As is often the case when I read a book as awesome as this one, this post doesn’t even come close to depicting how amazing Goliath–and the whole Leviathan series–is.  Words fail me, and that is saying something for someone as verbose as I am.  I adore this series, and I think Goliath is the best of the trilogy.  I am totally satisfied with the ending.  It tied things up nicely, but it still left room for readers to use their imaginations in determining how the future plays out for Alek and Deryn.

As with Leviathan and Behemoth, there is an afterword that gives information about the true events that were the basis for Goliath.  It is amazing to me that Nikola Tesla was actually working on a Goliath-like machine before he ran out of money.  Just imagine what the world would be like now if he had succeeded.

If you haven’t read this series yet, what are you waiting for?  It’s wonderful, and I think readers from upper elementary grades through adulthood will find something to enjoy.  If you’d like more information on the world of Leviathan and author Scott Westerfeld, visit http://scottwesterfeld.com/.  As for me, I will now mourn the end of this series, and move on to my next book.  Happy reading.

Behemoth

Warning!!  Read Leviathan before continuing with this post.  Behemoth is the second book in this amazing series.

Behemoth picks up where Leviathan ended, and I think this second installment is more action-packed and anxiety-inducing that the first book.

Alek and Dylan have grown closer during their time on the Leviathan, but the two friends are still harboring some big secrets.  Alek has told no one that he is the true heir to the throne of Austria-Hungary, and Dylan–or should I say Deryn–is hiding the fact that she is a girl.  Those secrets, although important, might just be taking a back seat to the war around them.  The Leviathan is headed for the seemingly neutral city of Constantinople (Istanbul), but it soon becomes clear that they are not the only visitors to this all-important city.

After a rough encounter with some German warships, the Leviathan and crew enter Constantinople only to discover that the Germans, or Clankers, have arrived ahead of them.   The Clankers have essentially taken over the city, making it into a hub of Clanker engineering and weaponry.  Neither Alek nor Deryn were prepared for what they were sailing into, but circumstances caused them to face the coming conflict head-on…

Alek, after learning that he will soon be considered a prisoner-of-war aboard the Leviathan, escapes the air beast into the streets of Constantinople.  There he faces his own enemies and makes the acquaintances of certain people who would fight the German encroachment in their fair city.

Deryn, still hiding her true identity, is given an important mission that will make possible the arrival of the British Empire’s most fearsome weapon, the behemoth.  When complications arise, Deryn is forced to seek help from Alek and his new comrades.  But can she, or Alek, trust these revolutionaries?  And what will they do when it becomes clear that the Clankers have a powerful weapon that can stop the Leviathan, and any other beast accompanying it, in its tracks?  Are they strong enough to fight the Clanker powers?  Only time will tell.  But can Alek and Deryn possibly keep their secrets when a war keeps bringing them closer together, or will these secrets only serve to drive them apart?  Read Behemoth to find out how Alek and Deryn fare in a war neither of them truly understand.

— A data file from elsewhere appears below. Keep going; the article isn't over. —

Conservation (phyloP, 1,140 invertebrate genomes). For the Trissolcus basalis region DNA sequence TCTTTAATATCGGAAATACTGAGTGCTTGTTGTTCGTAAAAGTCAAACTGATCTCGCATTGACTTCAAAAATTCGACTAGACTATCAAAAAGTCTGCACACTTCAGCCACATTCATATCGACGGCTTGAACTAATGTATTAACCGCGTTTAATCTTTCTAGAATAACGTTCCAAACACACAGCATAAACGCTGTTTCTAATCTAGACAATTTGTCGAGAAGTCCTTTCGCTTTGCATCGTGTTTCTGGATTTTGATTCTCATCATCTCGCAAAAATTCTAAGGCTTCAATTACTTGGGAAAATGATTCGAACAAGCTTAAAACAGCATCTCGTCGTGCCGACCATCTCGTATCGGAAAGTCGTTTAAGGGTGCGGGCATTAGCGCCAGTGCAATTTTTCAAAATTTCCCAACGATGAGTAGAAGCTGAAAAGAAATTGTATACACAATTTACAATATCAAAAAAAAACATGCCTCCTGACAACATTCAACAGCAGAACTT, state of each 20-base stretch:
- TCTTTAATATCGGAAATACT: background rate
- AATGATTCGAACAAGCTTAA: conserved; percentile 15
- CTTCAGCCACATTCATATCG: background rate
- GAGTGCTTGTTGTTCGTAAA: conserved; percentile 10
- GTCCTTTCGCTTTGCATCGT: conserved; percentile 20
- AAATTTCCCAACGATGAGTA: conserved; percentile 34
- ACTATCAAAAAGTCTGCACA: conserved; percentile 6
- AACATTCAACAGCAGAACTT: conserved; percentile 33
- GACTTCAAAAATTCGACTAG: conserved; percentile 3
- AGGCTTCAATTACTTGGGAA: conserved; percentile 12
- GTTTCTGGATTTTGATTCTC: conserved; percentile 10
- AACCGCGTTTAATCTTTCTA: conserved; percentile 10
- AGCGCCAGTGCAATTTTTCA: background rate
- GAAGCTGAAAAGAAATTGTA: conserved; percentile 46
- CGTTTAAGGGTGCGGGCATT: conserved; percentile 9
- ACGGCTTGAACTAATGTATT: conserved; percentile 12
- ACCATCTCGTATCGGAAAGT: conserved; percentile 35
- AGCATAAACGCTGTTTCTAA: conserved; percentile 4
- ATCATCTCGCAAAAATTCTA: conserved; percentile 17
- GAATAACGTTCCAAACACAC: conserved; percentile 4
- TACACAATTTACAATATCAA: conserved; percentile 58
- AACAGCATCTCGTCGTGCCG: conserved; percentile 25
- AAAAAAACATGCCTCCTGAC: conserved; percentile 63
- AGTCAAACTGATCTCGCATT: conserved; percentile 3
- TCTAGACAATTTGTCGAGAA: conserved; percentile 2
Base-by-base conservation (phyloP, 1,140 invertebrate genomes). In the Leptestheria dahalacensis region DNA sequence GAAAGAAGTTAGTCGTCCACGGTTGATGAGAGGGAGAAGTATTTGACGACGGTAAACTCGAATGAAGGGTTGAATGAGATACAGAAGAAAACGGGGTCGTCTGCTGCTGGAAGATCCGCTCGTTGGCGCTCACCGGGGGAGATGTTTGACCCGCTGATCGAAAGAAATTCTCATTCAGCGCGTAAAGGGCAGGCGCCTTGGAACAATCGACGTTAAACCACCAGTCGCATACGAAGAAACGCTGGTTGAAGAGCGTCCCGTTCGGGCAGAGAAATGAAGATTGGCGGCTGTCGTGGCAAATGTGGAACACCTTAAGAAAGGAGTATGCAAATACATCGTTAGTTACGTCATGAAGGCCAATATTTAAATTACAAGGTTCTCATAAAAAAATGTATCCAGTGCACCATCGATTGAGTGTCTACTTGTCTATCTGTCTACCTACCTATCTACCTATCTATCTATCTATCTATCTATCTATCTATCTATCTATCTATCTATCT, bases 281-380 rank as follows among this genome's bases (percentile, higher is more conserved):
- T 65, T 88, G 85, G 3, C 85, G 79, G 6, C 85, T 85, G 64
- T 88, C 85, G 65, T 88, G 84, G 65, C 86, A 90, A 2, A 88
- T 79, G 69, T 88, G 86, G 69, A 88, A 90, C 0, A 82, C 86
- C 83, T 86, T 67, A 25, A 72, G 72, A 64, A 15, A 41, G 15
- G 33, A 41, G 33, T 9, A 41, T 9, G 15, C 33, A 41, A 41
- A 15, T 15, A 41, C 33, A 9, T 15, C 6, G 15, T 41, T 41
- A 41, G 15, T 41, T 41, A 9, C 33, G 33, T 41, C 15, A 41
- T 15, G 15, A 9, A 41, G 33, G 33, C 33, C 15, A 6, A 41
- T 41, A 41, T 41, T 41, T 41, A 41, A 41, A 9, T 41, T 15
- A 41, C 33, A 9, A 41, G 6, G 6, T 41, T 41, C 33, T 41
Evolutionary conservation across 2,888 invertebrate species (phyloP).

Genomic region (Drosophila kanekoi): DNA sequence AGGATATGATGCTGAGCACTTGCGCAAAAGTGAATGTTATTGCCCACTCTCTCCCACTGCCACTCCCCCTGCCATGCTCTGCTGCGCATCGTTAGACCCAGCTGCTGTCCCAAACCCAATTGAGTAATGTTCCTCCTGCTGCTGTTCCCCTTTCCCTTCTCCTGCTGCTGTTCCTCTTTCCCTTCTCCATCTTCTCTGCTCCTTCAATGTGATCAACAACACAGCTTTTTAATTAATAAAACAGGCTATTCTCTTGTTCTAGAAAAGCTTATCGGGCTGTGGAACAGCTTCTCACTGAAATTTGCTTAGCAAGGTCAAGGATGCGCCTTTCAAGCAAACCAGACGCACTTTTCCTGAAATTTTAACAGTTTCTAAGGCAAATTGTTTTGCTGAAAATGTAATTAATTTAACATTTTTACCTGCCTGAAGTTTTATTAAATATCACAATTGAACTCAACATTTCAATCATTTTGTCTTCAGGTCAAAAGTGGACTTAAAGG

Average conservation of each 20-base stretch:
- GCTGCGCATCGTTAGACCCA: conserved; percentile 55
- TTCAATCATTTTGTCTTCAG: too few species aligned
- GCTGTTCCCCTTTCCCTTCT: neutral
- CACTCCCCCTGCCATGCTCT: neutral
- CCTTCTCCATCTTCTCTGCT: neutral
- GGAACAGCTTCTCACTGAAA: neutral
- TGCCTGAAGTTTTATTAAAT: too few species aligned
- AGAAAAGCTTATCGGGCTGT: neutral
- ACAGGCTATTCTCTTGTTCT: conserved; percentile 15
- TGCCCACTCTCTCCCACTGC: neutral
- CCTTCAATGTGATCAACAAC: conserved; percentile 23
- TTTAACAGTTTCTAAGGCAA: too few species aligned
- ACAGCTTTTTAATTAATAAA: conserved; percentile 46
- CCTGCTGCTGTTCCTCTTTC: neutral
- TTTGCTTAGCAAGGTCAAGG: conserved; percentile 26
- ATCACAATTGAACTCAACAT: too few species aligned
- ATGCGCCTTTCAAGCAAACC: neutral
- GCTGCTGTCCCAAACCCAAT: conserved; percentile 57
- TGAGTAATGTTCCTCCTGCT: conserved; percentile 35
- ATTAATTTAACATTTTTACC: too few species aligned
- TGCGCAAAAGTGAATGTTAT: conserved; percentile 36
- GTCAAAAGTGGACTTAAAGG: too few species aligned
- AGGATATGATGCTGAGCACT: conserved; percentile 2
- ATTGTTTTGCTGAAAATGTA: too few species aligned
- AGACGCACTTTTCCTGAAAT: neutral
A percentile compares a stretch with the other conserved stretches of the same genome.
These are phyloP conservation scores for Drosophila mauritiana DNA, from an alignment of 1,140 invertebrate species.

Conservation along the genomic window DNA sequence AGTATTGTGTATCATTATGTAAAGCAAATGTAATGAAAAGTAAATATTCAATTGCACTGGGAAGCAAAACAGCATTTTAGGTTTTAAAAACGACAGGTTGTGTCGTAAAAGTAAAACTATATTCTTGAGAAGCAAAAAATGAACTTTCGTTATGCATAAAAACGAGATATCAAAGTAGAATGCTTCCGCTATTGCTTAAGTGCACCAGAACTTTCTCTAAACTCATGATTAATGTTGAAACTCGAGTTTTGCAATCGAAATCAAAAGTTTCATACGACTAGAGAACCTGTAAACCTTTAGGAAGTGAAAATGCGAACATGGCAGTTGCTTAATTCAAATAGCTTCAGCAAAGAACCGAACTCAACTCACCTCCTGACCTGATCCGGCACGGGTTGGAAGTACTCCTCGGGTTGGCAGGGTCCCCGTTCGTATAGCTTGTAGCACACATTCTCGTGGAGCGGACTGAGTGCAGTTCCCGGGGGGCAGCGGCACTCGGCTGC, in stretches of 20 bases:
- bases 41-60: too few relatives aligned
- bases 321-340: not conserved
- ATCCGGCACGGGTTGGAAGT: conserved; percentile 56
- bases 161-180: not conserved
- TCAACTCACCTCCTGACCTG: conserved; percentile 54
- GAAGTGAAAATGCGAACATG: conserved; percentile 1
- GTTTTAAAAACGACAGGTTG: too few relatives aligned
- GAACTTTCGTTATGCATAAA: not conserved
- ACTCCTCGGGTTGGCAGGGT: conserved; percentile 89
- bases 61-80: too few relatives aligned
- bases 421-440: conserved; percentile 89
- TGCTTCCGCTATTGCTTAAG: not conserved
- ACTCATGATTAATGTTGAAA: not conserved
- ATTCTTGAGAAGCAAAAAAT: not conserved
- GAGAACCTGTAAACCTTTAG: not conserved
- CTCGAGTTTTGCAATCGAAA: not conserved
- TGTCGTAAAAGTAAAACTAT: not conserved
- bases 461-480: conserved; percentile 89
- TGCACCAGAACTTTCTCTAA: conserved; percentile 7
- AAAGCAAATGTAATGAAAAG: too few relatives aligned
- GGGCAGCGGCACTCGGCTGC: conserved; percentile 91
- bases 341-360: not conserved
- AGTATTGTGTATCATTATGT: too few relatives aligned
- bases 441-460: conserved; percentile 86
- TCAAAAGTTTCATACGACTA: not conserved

I really enjoyed this book (maybe even more than I liked Leviathan), and I think any fans of action, danger, and suspense will find something to love in Behemoth.  I appreciate the illustrations by Keith Thompson.  Like those in Leviathan, these pictures help me to visualize the various beasts and contraptions in this alternate world.  There is also an extremely helpful afterword at the end of the book which explains how the events in Behemoth were similar to or different than the actuality of World War One.

If you’d like more information about this series or any other by Scott Westerfeld, visit http://scottwesterfeld.com/.

Leviathan

Alek is in the middle of a war.  Actually, he is one of the reasons for the war.  With the death of his parents, the world seemingly goes into a tailspin.  Were Alek’s parents killed by enemies of the Austro-Hungarian empire, or did their allies, the Germans, betray them to start a war?  Alek is really not sure, so he goes on the run to ensure his safety.  A couple of soldiers, two trusted advisors, and a military Stormwalker are all that stand between Alek and certain discovery.  If he is discovered, by either the Germans or their enemies, he knows he could share the same fate as his parents.

Deryn dreams of serving in the British Air Service.  There is just one problem–she’s a girl.  With the help of her brother and a rather convincing disguise, however, Deryn–or should I say Dylan–is able to join up, and she, somewhat unwittingly, becomes a midshipman on the airship Leviathan.  But the Leviathan is not just any airship.  It is a biological ecosystem.  The ship is made up of many different fabricated species working together to keep the “ship” aloft and on course.  Deryn is thrilled to serve on this mighty beast.  She gets to fly and be a part of something great.

Things don’t stay great for long.  War is coming to Europe, and both Deryn and Alek are right in the middle of it.  When the two meet, it becomes clear that they will have to work together to survive what is coming.  Can both of them keep their secrets in the midst of everything going on around them?  Can the Leviathan prevail against the Germans’ war machines, or Clankers?  And how will these two young people impact the world as they know it?  Read Leviathan by Scott Westerfeld, and imagine the possibilities.

I really, really, really enjoyed this book.  For one thing, not many novels for young readers are written about WWI, so that was a nice change of pace.  For another thing, I like weird stuff, and Leviathan had a lot of weird stuff in it, especially the fabricated animals.  (By the way, Keith Johnson’s illustrations were especially helpful in bringing these beings to life.  I don’t think my imagination could do any better.)  I urge readers to take a look at the book’s afterword so that they can learn how much of the book is based on actual events.

I’ve already read the second book in this series, Behemoth, and I’ll post that review tomorrow.  I’m currently reading the third and final book, Goliath.  In my humble opinion, every book in this series is ideal for upper elementary readers on up.  If you’d like more information on this series, visit http://scottwesterfeld.com/.